Yet I must confess that I feel a vague hope that he—this black man who was three years old when I fought alongside his people in Mississippi for the right to simply vote—might just remember the 106-year old black woman of whom he spoke in his victory speech, a woman who lives to see one of her own people win the biggest prize. Obama took her with him, and therewith took with him, and for the benefit of his white audience too, the history of slavery, brutal racism and the long hard struggles against it. No other Democratic party candidate could have embraced her and her history in such an intimate way. Certainly the warmongering, racist McCain plus crypto-christian-fascist Palin could not, even in their nightmares, imagine such a warm and enlightened communication.

    We can hold Obama to that intimate understanding of the true history of oppressed peoples if we organize and grow in determination, and therewith in strength. Even though Obama will do the bidding of the capitalist-imperialist system, he might just be a significantly bit different and for the benefit of many people whom we abide, like this great great grandmother. And if that is so, it means we have a greater chance to organize and place on the agenda the absolute need to substitute the current economic foundation with one based upon cooperative production and and cooperative distribution of goods, services, and natural resources, and with an absolute end to all aggressive war-making. It means showing people we organize that socialism can and must be about collective decision-making while capitalism is and can only be about decision-making by the monied.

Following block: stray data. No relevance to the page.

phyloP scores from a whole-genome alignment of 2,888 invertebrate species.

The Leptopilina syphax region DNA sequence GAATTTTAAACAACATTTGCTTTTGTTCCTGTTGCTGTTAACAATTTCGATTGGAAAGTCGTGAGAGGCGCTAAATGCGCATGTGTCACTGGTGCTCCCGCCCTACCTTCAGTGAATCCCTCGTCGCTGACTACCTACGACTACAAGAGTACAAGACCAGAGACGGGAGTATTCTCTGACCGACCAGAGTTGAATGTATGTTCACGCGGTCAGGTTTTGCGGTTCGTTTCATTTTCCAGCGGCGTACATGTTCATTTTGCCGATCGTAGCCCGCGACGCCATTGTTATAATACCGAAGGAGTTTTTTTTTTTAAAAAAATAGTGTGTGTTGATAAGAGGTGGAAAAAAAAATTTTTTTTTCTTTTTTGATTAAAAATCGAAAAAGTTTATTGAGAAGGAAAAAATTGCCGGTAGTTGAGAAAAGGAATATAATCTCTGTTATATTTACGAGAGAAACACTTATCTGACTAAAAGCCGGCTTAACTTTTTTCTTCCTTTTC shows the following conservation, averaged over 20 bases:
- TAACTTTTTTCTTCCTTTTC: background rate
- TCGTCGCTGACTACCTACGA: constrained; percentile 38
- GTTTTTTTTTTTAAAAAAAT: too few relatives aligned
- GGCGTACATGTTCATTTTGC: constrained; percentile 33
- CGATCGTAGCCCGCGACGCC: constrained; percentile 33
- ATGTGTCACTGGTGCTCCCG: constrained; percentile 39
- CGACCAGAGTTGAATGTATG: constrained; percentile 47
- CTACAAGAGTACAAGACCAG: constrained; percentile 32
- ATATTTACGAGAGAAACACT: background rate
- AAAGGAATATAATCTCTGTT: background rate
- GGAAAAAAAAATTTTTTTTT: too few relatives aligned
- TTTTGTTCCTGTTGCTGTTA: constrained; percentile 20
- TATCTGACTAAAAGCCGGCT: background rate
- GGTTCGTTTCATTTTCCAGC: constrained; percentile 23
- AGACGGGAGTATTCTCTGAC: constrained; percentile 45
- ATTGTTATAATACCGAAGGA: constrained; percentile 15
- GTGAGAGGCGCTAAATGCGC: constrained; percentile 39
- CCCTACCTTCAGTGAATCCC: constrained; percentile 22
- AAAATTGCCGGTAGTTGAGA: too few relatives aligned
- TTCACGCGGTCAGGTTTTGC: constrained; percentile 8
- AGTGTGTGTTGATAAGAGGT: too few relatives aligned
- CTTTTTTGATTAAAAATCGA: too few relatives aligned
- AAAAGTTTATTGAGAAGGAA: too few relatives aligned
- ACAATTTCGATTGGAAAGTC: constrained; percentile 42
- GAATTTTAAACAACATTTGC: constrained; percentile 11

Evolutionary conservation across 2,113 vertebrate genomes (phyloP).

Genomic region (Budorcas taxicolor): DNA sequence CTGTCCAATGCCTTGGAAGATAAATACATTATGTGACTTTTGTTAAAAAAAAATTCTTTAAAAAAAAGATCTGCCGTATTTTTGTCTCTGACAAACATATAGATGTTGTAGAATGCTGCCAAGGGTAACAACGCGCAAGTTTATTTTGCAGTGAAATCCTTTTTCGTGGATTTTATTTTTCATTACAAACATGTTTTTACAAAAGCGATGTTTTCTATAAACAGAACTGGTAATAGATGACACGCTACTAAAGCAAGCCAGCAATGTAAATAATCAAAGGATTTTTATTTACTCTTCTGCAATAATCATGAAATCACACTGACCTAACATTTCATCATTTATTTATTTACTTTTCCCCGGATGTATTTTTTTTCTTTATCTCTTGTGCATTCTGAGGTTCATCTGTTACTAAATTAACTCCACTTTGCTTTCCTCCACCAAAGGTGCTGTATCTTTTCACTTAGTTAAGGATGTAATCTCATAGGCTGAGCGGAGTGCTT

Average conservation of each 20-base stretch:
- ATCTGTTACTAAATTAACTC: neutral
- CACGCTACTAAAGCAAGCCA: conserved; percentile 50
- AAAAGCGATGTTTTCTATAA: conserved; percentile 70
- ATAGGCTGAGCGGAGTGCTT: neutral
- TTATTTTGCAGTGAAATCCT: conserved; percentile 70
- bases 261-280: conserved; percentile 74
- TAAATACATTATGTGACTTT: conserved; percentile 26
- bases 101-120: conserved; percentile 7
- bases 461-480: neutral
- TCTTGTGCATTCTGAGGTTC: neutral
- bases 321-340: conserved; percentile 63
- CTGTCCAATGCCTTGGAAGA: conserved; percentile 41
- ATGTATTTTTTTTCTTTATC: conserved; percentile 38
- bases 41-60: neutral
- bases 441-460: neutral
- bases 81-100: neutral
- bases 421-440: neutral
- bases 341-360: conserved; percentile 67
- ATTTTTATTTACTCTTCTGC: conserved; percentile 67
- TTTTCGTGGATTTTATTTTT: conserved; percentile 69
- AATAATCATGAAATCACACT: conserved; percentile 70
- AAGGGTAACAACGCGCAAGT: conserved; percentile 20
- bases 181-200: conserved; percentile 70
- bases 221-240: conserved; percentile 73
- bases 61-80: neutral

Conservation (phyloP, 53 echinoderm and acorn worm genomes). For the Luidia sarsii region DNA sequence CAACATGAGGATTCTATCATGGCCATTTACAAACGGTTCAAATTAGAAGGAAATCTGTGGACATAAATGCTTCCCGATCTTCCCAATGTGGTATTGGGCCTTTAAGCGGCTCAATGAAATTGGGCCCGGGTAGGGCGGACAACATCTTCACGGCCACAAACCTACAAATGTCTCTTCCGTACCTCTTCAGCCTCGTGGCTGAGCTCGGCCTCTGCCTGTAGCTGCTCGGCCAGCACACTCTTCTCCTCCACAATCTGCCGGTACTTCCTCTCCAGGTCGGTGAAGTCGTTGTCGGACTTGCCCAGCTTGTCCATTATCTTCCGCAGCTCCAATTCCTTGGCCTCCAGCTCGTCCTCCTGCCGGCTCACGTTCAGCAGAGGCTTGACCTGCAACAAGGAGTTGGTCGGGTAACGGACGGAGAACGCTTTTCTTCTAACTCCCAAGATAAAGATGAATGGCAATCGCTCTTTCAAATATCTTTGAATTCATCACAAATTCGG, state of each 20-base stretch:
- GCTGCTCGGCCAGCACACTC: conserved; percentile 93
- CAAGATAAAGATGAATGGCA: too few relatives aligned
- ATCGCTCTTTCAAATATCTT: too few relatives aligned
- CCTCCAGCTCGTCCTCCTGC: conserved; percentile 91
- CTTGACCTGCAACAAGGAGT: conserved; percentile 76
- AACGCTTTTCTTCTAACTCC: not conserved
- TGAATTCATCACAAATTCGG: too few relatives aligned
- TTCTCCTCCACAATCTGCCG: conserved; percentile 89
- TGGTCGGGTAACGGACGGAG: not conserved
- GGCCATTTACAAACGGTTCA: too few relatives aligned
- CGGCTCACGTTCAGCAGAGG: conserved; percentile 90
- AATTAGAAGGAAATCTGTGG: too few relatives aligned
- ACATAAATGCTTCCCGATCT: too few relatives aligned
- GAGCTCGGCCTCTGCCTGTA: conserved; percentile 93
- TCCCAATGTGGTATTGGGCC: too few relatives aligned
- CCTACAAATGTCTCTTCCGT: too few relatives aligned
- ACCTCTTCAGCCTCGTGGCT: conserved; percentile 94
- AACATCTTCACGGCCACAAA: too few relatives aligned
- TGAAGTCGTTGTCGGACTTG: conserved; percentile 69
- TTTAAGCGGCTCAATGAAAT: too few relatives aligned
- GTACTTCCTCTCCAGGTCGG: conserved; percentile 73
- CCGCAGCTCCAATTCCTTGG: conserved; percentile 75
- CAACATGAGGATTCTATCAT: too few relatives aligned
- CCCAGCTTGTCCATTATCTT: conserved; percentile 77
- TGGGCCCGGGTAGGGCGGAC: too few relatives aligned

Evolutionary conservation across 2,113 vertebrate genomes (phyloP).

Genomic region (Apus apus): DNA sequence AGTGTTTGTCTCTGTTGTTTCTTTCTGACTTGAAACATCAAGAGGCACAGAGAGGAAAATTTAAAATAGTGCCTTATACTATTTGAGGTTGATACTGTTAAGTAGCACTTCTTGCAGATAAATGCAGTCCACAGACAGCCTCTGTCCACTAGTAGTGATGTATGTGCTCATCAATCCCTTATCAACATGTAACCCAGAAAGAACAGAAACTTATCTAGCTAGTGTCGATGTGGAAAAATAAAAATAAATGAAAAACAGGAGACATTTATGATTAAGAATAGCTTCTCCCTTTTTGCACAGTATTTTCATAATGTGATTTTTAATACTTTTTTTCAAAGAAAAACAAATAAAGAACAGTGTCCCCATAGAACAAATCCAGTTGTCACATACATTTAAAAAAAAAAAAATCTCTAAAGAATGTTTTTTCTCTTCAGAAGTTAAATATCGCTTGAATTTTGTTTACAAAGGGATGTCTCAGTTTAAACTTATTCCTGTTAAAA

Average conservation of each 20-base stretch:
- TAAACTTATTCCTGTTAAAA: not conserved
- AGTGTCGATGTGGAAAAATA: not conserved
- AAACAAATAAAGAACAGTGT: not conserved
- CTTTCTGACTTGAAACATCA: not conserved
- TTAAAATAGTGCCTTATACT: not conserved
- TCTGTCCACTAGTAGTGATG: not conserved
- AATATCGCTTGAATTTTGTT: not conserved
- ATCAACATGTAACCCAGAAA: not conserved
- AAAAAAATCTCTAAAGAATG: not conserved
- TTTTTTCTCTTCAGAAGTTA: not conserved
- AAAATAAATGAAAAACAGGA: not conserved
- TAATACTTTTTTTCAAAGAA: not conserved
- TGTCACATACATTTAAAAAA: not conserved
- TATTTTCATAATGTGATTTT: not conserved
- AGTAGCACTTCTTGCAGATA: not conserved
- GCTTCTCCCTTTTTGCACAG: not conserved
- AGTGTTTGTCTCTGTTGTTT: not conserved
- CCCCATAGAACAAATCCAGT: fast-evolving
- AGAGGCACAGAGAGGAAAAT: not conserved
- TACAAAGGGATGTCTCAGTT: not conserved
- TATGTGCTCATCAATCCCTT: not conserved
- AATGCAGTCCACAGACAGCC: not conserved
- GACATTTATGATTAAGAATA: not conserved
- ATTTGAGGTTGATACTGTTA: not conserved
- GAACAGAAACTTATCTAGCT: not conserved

Obama’s inevitable failure to even propose such an agenda let alone fight for it could well drive many people, including sectors of the working class, into an understanding that it is not the person–not the color of the skin, the gender nor the sexual preference–that is the determining factor but the very economic system itself.
    Still, I wish to dwell a bit on the victory–the victory of our historical struggles against racism and for racial equality. Let us recall that the United States as a nation was built upon the genocidal racial wars against the aborigine peoples, and upon the slavery of black Africans. Mulato Obama as president of the US of Amerikkka has taken the KKK out of America, at least officially. And that is a victory, and one that can be more readily built upon, which could take the KKK out of America everywhere, if we unite all we can and demand real revolutionary change.

  21. Max Shields said on November 12th, 2008 at 7:05am #